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Battery Specifications, II

All matter on earth is made up from molecules and they basically consist of atoms. These atoms are made of electrons, protons and neutrons. And electricity is about the flow of free electrons attracted to protons and repelled by other electrons.

A battery is a device that uses these properties to convert chemical energy into electrical energy and vice versa. This article provides and introduction to the terminology used to describe, classify, and compare batteries as they are used today in electronics, cars and even small aircraft.
With this basic background, we look at the variables used to characterize battery operating conditions and describes the manufacturer specifications used to characterize battery characteristics.

This second article is bit technical and discusses the large number of specifications we normally see when working with battery systems and modules. Enjoy!



Battery Technical Specifications

Capacity - Energy

Capacity or Nominal Capacity (Ah for a specific C-rate) – The coulomb metric capacity, the total Amp-hours available when the battery is discharged at a certain discharge current (specified as a C-rate) from 100 percent state-of-charge (SOC) to the cut-off voltage. Capacity is calculated by multiplying the discharge current (in Amps) by the discharge time (in hours) and decreases with increasing C-rate.

Energy or Nominal Energy (Wh (for a specific C-rate)) – The energy capacity of the battery, the total Watt-hours available when the battery is discharged at a certain discharge current (specified as a C-rate) from 100 percent SOC to the cut-off voltage. Energy is calculated by multiplying the discharge power (in Watts) by the discharge time (in hours). Like capacity, energy decreases with increasing C-rate.

Specific Energy (Wh/kg) – The nominal battery energy per unit mass, sometimes referred to as the gravimetric energy density. Specific energy is a characteristic of the battery chemistry and packaging. Along with the energy consumption of the vehicle, it determines the battery weight required to achieve a given electric range.

Specific Power (W/kg) – The maximum available power per unit mass. Specific power is a characteristic of the battery chemistry and packaging. It determines the battery weight required to achieve a given performance target.

18650 Lithium Battery

Energy Density (Wh/L) – The nominal battery energy per unit volume, sometimes referred to as the volumetric energy density. Specific energy is a characteristic of the battery chemistry and packaging. Along with the energy consumption of the vehicle, it determines the battery size required to achieve a given electric range.

Power Density (W/L) – The maximum available power per unit volume. Specific power is a characteristic of the battery chemistry and packaging. It determines the battery size required to achieve a given performance target.

Charge - Discharge

Cycle Life (number for a specific DOD) – The number of discharge-charge cycles the battery can experience before it fails to meet specific performance criteria. Cycle life is estimated for specific charge and discharge conditions. The actual operating life of the battery is affected by the rate and depth of cycles and by other conditions such as temperature and humidity. The higher the DOD, the lower the cycle life.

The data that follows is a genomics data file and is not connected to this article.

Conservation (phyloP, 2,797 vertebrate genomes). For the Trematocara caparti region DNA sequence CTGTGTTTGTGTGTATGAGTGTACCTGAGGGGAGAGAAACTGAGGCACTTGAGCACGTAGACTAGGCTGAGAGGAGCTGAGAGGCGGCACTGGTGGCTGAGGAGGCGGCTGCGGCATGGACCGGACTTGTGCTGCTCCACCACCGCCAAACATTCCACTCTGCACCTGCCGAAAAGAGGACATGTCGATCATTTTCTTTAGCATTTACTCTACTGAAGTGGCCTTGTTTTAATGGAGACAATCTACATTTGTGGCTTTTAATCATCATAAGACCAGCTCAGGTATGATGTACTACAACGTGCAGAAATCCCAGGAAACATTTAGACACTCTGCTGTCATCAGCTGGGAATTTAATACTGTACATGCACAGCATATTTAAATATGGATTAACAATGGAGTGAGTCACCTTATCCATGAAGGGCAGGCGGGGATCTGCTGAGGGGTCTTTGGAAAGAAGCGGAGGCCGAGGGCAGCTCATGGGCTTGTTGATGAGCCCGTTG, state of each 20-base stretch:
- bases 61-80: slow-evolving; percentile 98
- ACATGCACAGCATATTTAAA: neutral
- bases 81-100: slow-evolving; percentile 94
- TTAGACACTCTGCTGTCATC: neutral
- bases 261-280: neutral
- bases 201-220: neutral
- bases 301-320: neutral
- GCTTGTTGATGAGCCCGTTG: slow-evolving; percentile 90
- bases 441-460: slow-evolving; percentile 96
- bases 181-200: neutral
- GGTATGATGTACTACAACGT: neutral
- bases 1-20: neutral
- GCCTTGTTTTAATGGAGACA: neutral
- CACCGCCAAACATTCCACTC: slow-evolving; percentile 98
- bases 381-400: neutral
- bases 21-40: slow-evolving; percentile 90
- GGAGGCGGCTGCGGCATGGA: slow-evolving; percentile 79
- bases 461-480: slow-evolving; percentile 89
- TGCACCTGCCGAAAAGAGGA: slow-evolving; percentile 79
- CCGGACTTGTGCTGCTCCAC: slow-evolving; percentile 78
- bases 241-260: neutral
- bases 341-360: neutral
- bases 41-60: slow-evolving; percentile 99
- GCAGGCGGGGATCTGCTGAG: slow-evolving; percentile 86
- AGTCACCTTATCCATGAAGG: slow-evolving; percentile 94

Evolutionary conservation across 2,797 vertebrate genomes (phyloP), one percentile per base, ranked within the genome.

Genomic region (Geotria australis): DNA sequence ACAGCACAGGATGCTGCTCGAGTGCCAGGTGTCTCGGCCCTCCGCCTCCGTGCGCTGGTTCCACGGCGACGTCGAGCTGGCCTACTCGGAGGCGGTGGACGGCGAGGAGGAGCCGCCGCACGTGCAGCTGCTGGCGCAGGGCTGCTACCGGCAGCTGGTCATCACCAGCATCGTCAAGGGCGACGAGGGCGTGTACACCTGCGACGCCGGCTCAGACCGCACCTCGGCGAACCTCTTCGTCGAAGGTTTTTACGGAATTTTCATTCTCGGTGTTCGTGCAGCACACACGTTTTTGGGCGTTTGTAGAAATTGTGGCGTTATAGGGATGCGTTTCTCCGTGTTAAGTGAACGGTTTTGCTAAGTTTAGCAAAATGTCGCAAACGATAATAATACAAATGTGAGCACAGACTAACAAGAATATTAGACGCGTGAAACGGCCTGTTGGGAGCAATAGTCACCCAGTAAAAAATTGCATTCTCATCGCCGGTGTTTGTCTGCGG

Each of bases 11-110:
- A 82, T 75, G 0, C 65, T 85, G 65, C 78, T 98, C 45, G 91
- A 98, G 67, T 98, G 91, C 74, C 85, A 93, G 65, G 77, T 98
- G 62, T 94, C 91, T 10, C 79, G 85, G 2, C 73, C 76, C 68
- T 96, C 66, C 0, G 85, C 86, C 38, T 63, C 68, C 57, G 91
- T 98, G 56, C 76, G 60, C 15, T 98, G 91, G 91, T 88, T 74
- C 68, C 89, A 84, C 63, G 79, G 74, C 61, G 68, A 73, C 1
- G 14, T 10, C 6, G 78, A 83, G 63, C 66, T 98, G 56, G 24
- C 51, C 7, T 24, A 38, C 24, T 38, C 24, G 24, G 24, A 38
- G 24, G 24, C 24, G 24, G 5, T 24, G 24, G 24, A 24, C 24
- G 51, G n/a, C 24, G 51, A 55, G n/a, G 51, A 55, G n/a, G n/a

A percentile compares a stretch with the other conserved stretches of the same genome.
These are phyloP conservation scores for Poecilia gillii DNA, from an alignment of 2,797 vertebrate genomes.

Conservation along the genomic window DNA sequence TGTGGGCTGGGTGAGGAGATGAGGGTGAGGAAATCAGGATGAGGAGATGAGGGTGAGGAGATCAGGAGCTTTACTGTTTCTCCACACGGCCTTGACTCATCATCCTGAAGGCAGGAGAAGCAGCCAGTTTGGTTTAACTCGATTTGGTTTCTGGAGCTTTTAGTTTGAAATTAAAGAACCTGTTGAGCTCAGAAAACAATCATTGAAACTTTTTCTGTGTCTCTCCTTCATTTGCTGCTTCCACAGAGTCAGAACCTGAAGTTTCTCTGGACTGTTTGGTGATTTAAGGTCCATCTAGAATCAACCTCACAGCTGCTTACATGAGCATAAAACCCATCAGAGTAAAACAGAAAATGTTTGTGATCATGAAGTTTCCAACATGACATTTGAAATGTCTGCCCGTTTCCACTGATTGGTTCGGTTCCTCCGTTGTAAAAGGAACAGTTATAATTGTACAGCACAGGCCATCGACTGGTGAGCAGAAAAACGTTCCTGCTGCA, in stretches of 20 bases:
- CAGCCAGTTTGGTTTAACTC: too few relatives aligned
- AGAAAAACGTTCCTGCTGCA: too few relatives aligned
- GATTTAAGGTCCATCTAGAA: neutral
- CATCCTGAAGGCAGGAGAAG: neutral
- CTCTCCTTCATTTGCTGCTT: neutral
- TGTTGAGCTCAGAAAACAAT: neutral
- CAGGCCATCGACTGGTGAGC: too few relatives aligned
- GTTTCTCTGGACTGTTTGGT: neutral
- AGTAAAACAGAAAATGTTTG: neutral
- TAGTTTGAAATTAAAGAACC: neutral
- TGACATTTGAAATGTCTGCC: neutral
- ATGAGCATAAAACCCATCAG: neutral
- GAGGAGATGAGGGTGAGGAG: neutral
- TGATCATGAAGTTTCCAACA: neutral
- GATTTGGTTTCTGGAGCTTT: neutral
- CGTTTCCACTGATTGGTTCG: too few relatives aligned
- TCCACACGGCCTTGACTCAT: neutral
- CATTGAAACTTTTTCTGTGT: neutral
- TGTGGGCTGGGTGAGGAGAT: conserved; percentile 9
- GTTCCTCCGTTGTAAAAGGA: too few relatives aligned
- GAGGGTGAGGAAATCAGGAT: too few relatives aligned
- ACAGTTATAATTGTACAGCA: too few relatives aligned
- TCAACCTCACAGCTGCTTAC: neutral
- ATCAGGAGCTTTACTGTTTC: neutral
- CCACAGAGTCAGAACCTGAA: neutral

Maximum Continuous Discharge Current – The maximum current at which the battery can be discharged continuously. This limit is usually defined by the battery manufacturer in order to prevent excessive discharge rates that would damage the battery or reduce its capacity. Along with the maximum continuous power of the motor, this defines the top sustainable speed and acceleration of the vehicle.

Maximum 30 second Discharge Pulse Current –The maximum current at which the battery can be discharged for pulses of up to 30 seconds. This limit is usually defined by the battery manufacturer in order to prevent excessive discharge rates that would damage the battery or reduce its capacity. Along with the peak power of the electric motor, this defines the acceleration performance of the vehicle.

Recommended Charge Current – The ideal current at which the battery is initially charged (to roughly 70 % SOC) under constant charging scheme before transitioning into constant voltage charging.

Voltages

Nominal Voltage (V) – The reported or reference voltage of the battery, also sometimes thought of as the normal voltage of the battery.

Cut-off Voltage – The minimum allowable voltage. It is this voltage that generally defines the empty state of the battery.

Charge Voltage – The voltage that the battery is charged to when charged to full capacity. Charging schemes generally consist of a constant current charging until the battery voltage reaching the charge voltage, then constant voltage charging, allowing the charge current to taper until it is very small.

Float Voltage – The voltage at which the battery is maintained after being charge to 100 percent SOC to maintain that capacity by compensating for self-discharge of the battery.

written by EAI.





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